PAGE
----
Chuang Tzu-i, Wife of U.S. Consul General in Chengdu, Shares Memories of Her Time in China

The U.S. Consulate in Chengdu.
Recently, the Chinese Communist Party ordered the closure of the U.S. Consulate in Chengdu. (Image: via Wikimedia Commons)

Recently, the Chinese Communist Party ordered the closure of the U.S. Consulate in Chengdu. Soon thereafter, the consulate and its staff drew nationwide attention from mainland people. Chuang Tzu-i, the spouse of the U.S. Consul General in Chengdu, looked back at her life in China and shared her memories.

Chuang Tzu-i was born in Taiwan. After graduating from National Taiwan Normal University, she studied in the United States. She first studied for a Master’s degree in anthropology at Columbia University for 2 years, and then for a doctorate in anthropology for 6 years. She passed all requirements to qualify as a Ph.D. candidate.  However, in August 2006, after Chuang Tzu-i moved to Boston with her newlywed husband Jim Mullinax, she discovered the legendary Cambridge School of Culinary Arts.  At the age of 30, she decisively gave up her pursuit of a Ph.D. after discovering her life’s passion — all things culinary. She switched emphatically to culinary and took up a professional cooking course in French cuisine. Chuang Tzu-i is now an accomplished food writer with nearly 600,000 followers.

In July 2017, Jim Mullinax was appointed U.S. Consul General in Chengdu where they lived for three years. Chuang Tzu-i’s mother is from Chengdu and her grandfather is from Wanxian, Chongqing. Szechuan cuisine has left a deep mark on Chuang Tzu-i’s taste buds, so she always hoped that her husband could be stationed in Chengdu.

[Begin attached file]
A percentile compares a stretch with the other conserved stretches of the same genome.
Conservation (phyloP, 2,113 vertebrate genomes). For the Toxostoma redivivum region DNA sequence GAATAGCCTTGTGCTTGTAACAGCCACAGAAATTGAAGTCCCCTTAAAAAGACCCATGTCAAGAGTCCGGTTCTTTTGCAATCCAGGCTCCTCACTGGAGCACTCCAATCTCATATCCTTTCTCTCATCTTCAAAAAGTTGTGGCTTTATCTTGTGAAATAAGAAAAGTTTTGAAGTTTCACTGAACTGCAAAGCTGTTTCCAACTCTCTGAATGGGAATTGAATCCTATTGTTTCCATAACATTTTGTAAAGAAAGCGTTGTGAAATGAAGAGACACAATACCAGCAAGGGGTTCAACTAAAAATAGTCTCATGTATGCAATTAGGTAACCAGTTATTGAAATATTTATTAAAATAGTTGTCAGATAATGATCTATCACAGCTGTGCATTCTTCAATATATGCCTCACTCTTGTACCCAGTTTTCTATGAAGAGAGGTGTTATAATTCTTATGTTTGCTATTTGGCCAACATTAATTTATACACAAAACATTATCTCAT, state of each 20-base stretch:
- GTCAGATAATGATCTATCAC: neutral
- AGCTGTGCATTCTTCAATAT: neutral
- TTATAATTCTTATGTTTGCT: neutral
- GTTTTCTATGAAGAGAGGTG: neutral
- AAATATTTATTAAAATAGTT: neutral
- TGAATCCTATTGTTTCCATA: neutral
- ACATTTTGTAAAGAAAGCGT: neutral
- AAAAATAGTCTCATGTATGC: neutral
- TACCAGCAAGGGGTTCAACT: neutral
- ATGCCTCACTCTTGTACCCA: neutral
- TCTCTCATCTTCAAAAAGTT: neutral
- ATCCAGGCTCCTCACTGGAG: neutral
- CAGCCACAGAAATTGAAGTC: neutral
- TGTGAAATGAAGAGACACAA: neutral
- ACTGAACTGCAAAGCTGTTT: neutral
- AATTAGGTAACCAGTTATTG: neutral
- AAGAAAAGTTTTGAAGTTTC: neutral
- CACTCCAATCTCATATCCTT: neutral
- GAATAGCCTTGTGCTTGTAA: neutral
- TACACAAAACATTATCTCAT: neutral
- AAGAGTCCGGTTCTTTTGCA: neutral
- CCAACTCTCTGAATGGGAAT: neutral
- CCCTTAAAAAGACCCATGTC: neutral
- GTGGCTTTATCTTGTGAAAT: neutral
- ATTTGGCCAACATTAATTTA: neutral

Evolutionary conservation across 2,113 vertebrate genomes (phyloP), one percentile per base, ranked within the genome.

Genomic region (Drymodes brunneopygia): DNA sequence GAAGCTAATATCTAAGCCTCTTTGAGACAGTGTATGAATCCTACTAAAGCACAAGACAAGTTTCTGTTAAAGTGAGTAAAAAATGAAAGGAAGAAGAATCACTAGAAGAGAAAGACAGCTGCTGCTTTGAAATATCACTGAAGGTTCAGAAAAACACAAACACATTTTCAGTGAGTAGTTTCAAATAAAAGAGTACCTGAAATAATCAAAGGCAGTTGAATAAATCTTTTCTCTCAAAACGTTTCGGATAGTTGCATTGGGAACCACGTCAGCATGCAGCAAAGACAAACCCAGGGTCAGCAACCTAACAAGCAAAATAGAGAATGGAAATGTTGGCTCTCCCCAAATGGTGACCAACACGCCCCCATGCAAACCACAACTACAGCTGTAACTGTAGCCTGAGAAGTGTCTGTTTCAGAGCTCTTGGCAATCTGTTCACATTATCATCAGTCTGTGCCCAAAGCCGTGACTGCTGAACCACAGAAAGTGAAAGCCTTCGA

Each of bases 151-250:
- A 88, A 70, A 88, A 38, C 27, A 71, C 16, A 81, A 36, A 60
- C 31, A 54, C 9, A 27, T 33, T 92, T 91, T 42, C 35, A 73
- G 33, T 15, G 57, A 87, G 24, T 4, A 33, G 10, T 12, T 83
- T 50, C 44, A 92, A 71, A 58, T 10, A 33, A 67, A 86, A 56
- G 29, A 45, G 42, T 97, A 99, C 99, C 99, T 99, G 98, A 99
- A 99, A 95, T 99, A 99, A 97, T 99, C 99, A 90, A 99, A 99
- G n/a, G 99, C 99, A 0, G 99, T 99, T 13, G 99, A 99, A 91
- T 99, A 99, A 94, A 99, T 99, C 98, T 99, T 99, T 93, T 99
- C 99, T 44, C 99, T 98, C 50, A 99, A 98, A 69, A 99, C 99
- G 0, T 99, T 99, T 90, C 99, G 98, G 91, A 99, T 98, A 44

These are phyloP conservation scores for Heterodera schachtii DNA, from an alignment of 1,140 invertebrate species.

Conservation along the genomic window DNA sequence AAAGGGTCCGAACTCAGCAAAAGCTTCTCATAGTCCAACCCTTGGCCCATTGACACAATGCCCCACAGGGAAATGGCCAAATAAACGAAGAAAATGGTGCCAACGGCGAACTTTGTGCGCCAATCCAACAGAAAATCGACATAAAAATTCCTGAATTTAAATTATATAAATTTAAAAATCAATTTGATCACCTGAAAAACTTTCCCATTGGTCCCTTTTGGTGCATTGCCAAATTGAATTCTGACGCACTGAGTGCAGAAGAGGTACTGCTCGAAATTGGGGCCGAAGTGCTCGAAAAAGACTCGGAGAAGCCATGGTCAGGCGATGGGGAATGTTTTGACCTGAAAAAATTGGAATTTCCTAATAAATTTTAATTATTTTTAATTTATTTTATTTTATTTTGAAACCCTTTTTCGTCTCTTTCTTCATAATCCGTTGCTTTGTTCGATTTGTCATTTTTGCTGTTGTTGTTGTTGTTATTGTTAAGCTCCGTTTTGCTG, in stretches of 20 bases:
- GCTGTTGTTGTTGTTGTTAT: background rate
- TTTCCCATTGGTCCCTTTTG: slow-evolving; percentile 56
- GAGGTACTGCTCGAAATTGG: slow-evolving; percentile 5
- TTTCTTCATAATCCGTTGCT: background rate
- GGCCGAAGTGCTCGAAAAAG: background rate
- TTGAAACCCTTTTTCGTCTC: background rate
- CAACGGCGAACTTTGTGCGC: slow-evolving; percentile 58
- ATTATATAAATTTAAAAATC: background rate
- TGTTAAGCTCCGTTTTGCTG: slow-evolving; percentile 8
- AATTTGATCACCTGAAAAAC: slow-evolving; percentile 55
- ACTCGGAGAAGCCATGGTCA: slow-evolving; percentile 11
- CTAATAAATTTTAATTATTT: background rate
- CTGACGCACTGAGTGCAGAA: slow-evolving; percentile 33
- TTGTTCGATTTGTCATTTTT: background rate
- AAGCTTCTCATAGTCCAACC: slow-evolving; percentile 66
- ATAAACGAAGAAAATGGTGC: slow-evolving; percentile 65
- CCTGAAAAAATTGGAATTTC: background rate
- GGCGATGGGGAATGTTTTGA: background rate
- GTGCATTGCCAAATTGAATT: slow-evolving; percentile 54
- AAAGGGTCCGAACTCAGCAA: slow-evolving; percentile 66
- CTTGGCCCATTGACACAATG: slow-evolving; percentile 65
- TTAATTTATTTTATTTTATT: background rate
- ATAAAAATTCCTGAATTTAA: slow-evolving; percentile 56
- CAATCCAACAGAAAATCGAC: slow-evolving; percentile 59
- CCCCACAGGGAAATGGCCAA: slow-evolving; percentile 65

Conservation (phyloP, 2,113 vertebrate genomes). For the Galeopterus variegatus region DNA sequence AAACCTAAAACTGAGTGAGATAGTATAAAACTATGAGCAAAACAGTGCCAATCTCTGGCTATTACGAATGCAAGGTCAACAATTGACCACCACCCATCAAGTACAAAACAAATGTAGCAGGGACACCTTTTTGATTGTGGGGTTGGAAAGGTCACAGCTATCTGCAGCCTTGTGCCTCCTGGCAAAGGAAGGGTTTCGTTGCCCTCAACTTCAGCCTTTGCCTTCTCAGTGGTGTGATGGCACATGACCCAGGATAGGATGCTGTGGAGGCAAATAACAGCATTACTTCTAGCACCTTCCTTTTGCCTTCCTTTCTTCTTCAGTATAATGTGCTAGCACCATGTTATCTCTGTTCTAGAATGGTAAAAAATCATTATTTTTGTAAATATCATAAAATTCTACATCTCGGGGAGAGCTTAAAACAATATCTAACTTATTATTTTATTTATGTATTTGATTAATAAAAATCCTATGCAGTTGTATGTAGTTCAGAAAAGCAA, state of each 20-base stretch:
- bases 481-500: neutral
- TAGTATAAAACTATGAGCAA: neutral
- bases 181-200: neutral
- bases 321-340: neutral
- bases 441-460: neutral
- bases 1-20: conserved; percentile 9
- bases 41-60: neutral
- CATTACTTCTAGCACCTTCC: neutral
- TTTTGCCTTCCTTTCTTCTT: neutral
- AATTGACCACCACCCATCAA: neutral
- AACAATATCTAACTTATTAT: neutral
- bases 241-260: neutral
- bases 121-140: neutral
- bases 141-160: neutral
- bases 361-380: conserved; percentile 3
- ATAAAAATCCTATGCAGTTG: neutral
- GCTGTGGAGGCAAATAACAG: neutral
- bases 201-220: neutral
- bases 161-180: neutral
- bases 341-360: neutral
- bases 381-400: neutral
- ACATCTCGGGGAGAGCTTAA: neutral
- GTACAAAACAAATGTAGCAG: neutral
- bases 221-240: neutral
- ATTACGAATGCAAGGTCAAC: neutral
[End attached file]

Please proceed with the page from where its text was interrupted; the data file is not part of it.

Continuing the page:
Chuang Tzu-i with her husband, U.S. consul general Jim Mullinax.
Chuang Tzu-i with her husband, U.S. Consul General Jim Mullinax. (Image: via Facebook)

People often imagine that the spouse of a diplomat leads a very glamorous lifestyle. In this context, Chuang Tzu-i wrote an article to clarify the position and describe her ups and downs.

“Each time, when someone called me ‘Madame’ or ‘Mrs.,’ I had to put on a pretentious act to feel like a family woman. I had to quickly remind myself to change my posture; straighten my waist and change my facial expression by adjusting the corner of my eyebrows, eyes, and mouth into a gentle and expansive arc, like Soong Mei-ling (Soong Mei-ling was the former First Lady of the Republic of China, wife of President Chiang Kai-Shek). I then gently nodded to acknowledge the other party and also respond with a handshake. This kind of reserve did not last long. As soon as it came to mealtime, I reverted to my prototype. I couldn’t help but add a few more delicious dishes and while discussing the dishes, I would passionately get engaged in the topic at the table. This was a way to brighten the atmosphere.

“For my personal daily use, I had to compromise as I could not afford to buy famous brands. Moreover, I feel that being prudent is worth more than showing off with expensive products.”

Zhu-i remembered that there was one occasion when her family was traveling abroad. They encountered an astonishingly long queue while passing through customs at the airport. They were then holding a tired and crying child and were behind in the queue for half an hour. Actually, she thought this should be the time to take advantage of the privileges granted to a diplomat! So Chuang Tzu-i suggested to her husband that they should produce their diplomatic passport to qualify them to use the special lane for diplomats! Unexpectedly, Jim shook his head and reprimanded her: “This trip has nothing to do with official business; we cannot misuse the privilege!”

Chuang Tzu-i’s recipe book was the most sold book in 2015 in Food & Cooking category on Amazon of Taiwan.
Chuang Tzu-i’s recipe book was the most sold book in 2015 in the Food & Cooking category on Amazon in Taiwan. (Image: via Amazon)

Chuang Tzu-i and her husband had to follow a very strict diplomatic code